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You would think...

Discussion in 'Online Casinos' started by silcnlayc, Nov 24, 2007.

    Nov 24, 2007
  1. silcnlayc

    silcnlayc Just one more spin pleez! CAG MM PABnonaccred PABaccred

    Occupation:
    IT Director of Operations
    Location:
    Left Hungary
    I don't know if anyone else has thoughts such as this, but wouldn't one think that these online casinos would allow players from the US to continue to play in fun mode until the law changes, knowing the law will change, and then have a large database of fun players to convert back to real when the switch is flipped back on?

    I can't imagine any casino not allowing players to play in this mode. Maybe I am missing something here?

    I know the casinos that are allowing US players to play either in fun or real or both will be in a superior position to take a lot of the market share because as a player, one tends to stay with what one knows and is comfortable with (especially one that is an accredited casino).

    Don't these casinos understand this?

    Playing for fun is NOT illegal....yet...ya know?

    Just wondering out loud.....




    .
     
  2. Nov 24, 2007
  3. tim5ny

    tim5ny Quit Gambling

    Maybe they just don't want George Bush playing in fun mode.. so we all have to suffer for it. That's my take on it anyway!
     
    1 person likes this.
  4. Nov 25, 2007
  5. vinylweatherman

    vinylweatherman You type well loads CAG MM

    Occupation:
    STILL At Leisure
    Location:
    United Kingdom
    It is because "fun mode" has NOTHING to do with allowing a load of players to play for fun ONLY. It was ALWAYS intended that fun mode was a marketing means to first get the player's personal information (note how you still need to give this even for fun mode), and then to use that information to lure them into real money play. Fun mode is just an overhead on their servers, and if they are not allowed to convert "fun" players from the USA there is no need to burden themselves by maintaining fun accounts for them.
    The view may be short sighted, but there is no certainty about the law changing, and even if it does, it could take years.
    For players who once had real accounts, they have the information already with which to lure these players back with any change in the law. They probably hope that time will make many US players forget the way they were screwed over by those casinos that locked accounts overnight without notice, and then refused to honour part wagered bonuses. Many even made the final exit as difficult as possible, even though only a day earlier said players could have logged in and easily withdrawn. Nothing ACTUALLY happened that prevented casinos from paying out balances in the same way as before, they just decided to do this as an exit strategy.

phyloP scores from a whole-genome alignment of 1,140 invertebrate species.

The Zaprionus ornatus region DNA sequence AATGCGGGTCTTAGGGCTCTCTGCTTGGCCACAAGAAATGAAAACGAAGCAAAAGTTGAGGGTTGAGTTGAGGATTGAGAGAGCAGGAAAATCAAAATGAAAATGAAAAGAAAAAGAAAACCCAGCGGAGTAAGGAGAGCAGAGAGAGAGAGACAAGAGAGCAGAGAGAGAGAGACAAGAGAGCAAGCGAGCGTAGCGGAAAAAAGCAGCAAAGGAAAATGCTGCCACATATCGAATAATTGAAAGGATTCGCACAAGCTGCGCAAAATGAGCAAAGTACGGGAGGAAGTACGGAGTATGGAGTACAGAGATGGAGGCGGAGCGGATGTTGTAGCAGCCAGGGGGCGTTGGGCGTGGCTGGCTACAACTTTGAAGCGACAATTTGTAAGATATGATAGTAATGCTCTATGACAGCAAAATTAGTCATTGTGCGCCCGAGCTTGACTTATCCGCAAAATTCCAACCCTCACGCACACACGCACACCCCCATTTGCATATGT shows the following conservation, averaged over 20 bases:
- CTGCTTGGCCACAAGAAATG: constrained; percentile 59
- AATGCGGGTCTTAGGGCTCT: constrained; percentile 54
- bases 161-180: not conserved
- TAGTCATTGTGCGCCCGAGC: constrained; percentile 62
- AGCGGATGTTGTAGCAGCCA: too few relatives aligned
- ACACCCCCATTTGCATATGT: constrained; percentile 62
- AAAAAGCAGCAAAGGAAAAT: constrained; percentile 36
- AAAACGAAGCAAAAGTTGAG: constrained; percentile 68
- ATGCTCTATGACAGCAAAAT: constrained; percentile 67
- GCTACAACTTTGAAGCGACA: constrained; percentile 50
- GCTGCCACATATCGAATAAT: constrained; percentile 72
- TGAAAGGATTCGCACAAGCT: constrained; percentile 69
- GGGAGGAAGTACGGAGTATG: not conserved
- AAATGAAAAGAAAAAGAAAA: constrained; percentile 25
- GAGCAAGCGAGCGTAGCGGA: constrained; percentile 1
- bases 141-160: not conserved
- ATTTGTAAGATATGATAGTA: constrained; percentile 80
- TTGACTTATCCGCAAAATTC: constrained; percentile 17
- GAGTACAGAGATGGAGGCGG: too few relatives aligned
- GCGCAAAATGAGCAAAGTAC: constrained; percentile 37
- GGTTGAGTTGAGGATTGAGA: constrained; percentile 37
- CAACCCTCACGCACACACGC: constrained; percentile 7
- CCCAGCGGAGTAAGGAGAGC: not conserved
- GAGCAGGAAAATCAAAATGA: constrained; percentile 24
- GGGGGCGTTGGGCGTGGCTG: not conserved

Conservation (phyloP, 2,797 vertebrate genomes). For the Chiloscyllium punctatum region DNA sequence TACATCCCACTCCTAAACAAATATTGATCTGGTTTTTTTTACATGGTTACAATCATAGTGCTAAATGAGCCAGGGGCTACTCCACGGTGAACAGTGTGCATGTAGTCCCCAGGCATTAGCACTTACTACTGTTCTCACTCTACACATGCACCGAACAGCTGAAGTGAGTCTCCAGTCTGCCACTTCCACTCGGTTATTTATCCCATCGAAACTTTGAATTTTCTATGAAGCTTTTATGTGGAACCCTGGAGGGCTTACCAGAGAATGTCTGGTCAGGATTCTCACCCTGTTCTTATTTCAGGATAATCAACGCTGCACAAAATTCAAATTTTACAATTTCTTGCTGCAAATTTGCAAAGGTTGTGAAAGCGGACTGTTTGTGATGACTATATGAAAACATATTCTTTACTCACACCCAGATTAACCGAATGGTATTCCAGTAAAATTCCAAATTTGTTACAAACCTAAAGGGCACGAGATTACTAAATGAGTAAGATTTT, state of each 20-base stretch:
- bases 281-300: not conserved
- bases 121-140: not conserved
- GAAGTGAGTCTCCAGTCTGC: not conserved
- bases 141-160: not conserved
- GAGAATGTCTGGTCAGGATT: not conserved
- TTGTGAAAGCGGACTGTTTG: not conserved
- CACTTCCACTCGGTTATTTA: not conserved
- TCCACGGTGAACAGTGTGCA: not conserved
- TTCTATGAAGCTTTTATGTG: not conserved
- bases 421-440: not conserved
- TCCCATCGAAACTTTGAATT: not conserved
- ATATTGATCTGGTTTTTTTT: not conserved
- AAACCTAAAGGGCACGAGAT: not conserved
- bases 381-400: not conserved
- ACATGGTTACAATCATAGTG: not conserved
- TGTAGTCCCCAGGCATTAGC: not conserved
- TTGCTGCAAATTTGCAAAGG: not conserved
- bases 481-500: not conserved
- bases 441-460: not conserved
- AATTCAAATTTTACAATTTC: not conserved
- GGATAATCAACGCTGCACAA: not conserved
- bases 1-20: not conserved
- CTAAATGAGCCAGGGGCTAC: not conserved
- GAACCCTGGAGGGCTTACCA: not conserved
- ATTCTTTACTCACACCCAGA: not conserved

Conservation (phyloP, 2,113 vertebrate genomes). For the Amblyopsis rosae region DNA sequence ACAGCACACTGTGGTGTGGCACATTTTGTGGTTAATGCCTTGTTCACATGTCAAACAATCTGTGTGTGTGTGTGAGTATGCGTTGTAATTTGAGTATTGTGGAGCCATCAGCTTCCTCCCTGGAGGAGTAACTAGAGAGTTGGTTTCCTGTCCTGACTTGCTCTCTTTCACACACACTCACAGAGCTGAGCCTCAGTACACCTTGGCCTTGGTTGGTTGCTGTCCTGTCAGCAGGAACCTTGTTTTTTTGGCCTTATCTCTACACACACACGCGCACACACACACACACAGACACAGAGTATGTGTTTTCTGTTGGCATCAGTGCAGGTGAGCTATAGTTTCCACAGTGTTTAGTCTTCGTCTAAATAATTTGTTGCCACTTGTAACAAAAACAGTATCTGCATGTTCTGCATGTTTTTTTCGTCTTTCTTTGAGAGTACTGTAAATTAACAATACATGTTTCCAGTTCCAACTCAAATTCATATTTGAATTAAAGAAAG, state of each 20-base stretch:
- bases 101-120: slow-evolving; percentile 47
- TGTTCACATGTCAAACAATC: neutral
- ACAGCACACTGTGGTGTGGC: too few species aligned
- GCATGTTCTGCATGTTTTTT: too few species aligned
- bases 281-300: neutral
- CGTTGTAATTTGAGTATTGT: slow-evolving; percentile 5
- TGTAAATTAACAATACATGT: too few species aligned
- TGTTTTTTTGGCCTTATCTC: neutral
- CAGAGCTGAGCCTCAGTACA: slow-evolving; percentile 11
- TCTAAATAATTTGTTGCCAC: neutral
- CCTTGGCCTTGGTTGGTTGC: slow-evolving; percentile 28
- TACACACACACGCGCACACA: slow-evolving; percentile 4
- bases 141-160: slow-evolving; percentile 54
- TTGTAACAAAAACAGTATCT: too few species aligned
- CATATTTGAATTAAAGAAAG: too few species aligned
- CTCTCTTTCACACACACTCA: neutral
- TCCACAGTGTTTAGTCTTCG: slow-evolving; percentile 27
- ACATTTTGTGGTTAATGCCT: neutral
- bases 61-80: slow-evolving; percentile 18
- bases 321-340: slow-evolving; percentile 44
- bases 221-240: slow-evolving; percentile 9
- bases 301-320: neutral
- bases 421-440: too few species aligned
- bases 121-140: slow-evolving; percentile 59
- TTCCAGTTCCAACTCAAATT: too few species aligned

NEVER forget what Intercasino did, Sunday - bonuses still available, but not credited as expected, with support then saying US players could not have them, BUT they were welcome to play with their own funds. Monday - accounts locked, and a 4 week timescale given to pay remaining balances that had to be requested and dealt with via support. Clearly, they knew full well what was going to happen, but they let US players believe that it was business as usual over that first weekend. Bush didn't actually SIGN the act for a further fortnight, at which point, all the ports were safer:rolleyes:
     
    3 people like this.
  6. Nov 25, 2007
  7. aka23

    aka23 Dormant account

    Occupation:
    Technical
    Location:
    Planet Earth
    Many do allow US players to play in practice mode. Some allow anyone to play in practice mode, without registering. This is especially true for flash/java casinos like Net Ent, Chartwell, Wagerworks, Microgaming Flash, and Futurebet (I don't recommend real mode, but can play in practice mode without creating account). Other casinos allow US players to play in practice mode, but not real mode, like Grand Virtual and various others that I do remember.

    Playtech has an interesting position. US players can play in practice mode on an existing account, but they cannot register a new practice mode account due to an IP address check. Playtech casinos also are notorious for providing poor support for persons in the United States, including US affiliates. The answer to any question or comment directed to support is usually something along the lines of "You are from the US... We do not allow US players." Totesport is a pleasant exception to the above.

    Microgaming also has a unique position about practice mode accounts. Some casinos allow you to choose either practice or real mode each time you log in. But other casinos remove the practice mode option after you play in real mode for the first time. Instead you need to go through support to get a practice mode account. I recall that Vegas Partner does not allow you to redeposit after you run out of your practice mode money. Once you run out of fun money, you must play in real mode. Support gave an interesting justification for this.
     
    1 person likes this.

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